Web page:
• What I’m seeing is the trend of turning scientists into contractors with the completely irrational idea from the finance guys that if we are forced to compete with one another for work, productivity will improve. This is nonsense for a number of reasons. First of all, the overhead costs of scientific research are astronomical for scientists turned entrepreneurs. That forces them into middle men contracting firms that farm out scientists to companies. The contracting firms charge companies an arm and a leg for the temp employees but don’t pay well or provide bennies to those same scientists. It’s a scam for middle men. Secondly, while you can probably contract out some routine work, like ADMET profiling and analytical work, it’s not possible to atomize research project teams. No, it is not possible and the finance guys are deluding themselves if they think research will be more productive if they break us up and make us spend our time negotiating contracts with third party providers. But it goes even deeper than that. Solving a research problem requires a body of people looking at the same problem using the same information, contributing to that body of knowledge with their own expertise until a more complete picture of the nature of biological target solidifies. When third parties are forced on this process, proprietary information barriers go up, sharing of information goes down, time is wasted doing businessy things and scientists do not gain expertise that they can bring to the next project because the fiduciary relationship they have with the project is temporary and monetary in nature. The finance guys see scientists like single skill workers that are swappable. That kind of thinking ruins science and reduces our years of study to a formality that will rarely see practice. It’s going to kill research, IMHO. I could be wrong but treating your scientists like low wage computer chip workers is not the best use of research dollars.

      • I remember a decade ago that even engineers were grouped together with professions like “architect.” Job titles are getting less and less capable of describing all the demands put on the knowledge community.

        In the low-end sector, they’re trying to move to the zero training model. stick a patty in a machine, press the button and an fully assembled hamburger comes out. At the same time, people with any intellectual flexibility are being put on every stupid task there is.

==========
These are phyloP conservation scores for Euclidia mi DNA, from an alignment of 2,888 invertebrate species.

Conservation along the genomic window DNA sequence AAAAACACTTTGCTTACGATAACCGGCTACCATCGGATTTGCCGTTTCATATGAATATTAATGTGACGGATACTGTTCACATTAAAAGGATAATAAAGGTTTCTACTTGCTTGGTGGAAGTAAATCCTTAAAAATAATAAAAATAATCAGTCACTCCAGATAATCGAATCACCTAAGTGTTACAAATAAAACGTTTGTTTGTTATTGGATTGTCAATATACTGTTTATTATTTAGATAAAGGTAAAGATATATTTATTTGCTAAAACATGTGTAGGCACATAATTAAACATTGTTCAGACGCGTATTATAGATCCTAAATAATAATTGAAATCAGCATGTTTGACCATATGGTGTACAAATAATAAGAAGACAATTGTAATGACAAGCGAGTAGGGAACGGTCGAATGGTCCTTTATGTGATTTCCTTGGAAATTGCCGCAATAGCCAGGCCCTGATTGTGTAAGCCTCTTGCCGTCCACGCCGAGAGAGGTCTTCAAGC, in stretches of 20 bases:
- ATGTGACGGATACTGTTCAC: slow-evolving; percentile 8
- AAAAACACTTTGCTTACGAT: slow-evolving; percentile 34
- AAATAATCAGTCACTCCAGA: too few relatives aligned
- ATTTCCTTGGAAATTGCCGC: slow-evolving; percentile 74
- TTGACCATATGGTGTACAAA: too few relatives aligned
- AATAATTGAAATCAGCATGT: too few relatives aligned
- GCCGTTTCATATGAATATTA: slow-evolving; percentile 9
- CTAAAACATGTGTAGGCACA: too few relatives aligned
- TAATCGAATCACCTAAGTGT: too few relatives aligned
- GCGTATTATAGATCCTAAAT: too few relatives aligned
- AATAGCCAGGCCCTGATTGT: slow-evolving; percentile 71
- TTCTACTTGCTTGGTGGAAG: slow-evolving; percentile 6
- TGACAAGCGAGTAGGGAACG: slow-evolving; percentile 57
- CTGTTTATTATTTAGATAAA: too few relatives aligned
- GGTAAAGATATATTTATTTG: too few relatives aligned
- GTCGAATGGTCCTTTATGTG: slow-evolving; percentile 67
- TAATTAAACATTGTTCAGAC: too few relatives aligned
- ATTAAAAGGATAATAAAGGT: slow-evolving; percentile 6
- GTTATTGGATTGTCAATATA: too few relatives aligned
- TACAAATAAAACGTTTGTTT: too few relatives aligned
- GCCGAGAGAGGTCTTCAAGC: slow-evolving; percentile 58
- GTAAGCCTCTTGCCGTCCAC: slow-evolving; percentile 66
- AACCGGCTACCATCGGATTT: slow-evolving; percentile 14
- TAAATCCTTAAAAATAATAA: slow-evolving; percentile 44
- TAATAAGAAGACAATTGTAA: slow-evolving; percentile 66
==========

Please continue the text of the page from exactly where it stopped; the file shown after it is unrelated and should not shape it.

i’m supposed to be essenatially a production engineer. I’ve ended up doing the assembly, programming tests stations, assembling test equipment, building servers, giving presentations, maintaining databases, and ironically doing a litte architecture.

        How does that go on a resume?

  5. I had Cambridge, as in the real one in England lloing at my research the other day RD. Follow me, K? Because to treat what has happened while big pharmboys were target-marketing? In order to save the species and planet — we will need to treat what has happened in an alchemical fashion by reversing the trend backwards? Because — well — stay tuned. In the mean time! Anybody who wants to refer a kid into THE ALCHEMY project can? It is a blog based project that would not have been possible without wordpress.

    Chemists will be needed, RD. And funds can be raised. Hugs.

    Little Women
    never underestimate us! xxoo!

    http://alchemyprojectemo.wordpress.com/

    hugs–
    Adrienne

  6. And then the Government will be wondering why we are sinking downwards from no. 1 in everything..as you say it aptly, RD..DOH..

  7. Ireland’s new government on a collision course with EU

    Maybe the Irish will have the courage to take down the banksters who did them damage. Americans don’t.

    Declan Ganley, the Irish businessman who led the 2008 No vote to the Lisbon Treaty, said Ireland must “have the balls” to threaten debt default and withdrawal from the single currency.

    “We have a hostage, it is called the euro,” he said. “The euro is insolvent. The only question is whether Ireland should be sacrificed to keep the Ponzi scheme going. We have to have a Plan B to the misnamed bailout, which is to go back to the Irish Punt.”

    • Ever get the feeling that a whole bunch of money has gone awry? I do.

      • Ever wonder why we can’t reboot?